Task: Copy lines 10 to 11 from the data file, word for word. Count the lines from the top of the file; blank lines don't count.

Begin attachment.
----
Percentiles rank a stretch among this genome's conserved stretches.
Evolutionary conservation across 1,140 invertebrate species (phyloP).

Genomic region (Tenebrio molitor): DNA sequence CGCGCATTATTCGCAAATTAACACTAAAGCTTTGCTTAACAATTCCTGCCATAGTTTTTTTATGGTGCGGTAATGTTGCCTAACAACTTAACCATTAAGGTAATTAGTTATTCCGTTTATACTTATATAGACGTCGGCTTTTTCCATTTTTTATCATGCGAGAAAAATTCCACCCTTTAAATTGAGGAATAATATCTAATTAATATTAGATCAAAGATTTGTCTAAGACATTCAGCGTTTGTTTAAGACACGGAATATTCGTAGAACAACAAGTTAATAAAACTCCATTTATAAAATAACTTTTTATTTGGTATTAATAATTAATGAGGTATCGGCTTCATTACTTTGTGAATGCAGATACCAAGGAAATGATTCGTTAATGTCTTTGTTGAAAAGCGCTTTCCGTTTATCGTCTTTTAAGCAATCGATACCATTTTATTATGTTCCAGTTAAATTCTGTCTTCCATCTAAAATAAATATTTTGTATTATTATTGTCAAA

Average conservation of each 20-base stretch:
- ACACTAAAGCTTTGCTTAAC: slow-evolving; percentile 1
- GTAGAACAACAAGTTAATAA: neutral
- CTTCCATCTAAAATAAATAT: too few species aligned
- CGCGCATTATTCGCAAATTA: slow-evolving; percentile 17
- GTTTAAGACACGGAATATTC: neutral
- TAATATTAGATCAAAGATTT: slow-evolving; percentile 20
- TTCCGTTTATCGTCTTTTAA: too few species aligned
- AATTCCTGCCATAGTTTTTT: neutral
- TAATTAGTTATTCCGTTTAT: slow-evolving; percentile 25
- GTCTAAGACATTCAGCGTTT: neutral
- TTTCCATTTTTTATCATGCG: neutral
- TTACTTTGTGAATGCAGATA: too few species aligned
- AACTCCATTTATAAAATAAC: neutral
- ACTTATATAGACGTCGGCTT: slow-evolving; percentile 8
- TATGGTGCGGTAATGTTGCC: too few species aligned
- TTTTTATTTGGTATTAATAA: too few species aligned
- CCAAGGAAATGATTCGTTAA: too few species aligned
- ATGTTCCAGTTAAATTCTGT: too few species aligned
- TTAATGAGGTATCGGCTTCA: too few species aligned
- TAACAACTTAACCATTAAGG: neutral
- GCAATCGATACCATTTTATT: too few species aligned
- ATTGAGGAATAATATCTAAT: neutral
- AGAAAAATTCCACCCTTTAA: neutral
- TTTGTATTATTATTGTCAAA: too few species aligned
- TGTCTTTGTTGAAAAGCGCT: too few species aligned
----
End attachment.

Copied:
- TAATATTAGATCAAAGATTT: slow-evolving; percentile 20
- TTCCGTTTATCGTCTTTTAA: too few species aligned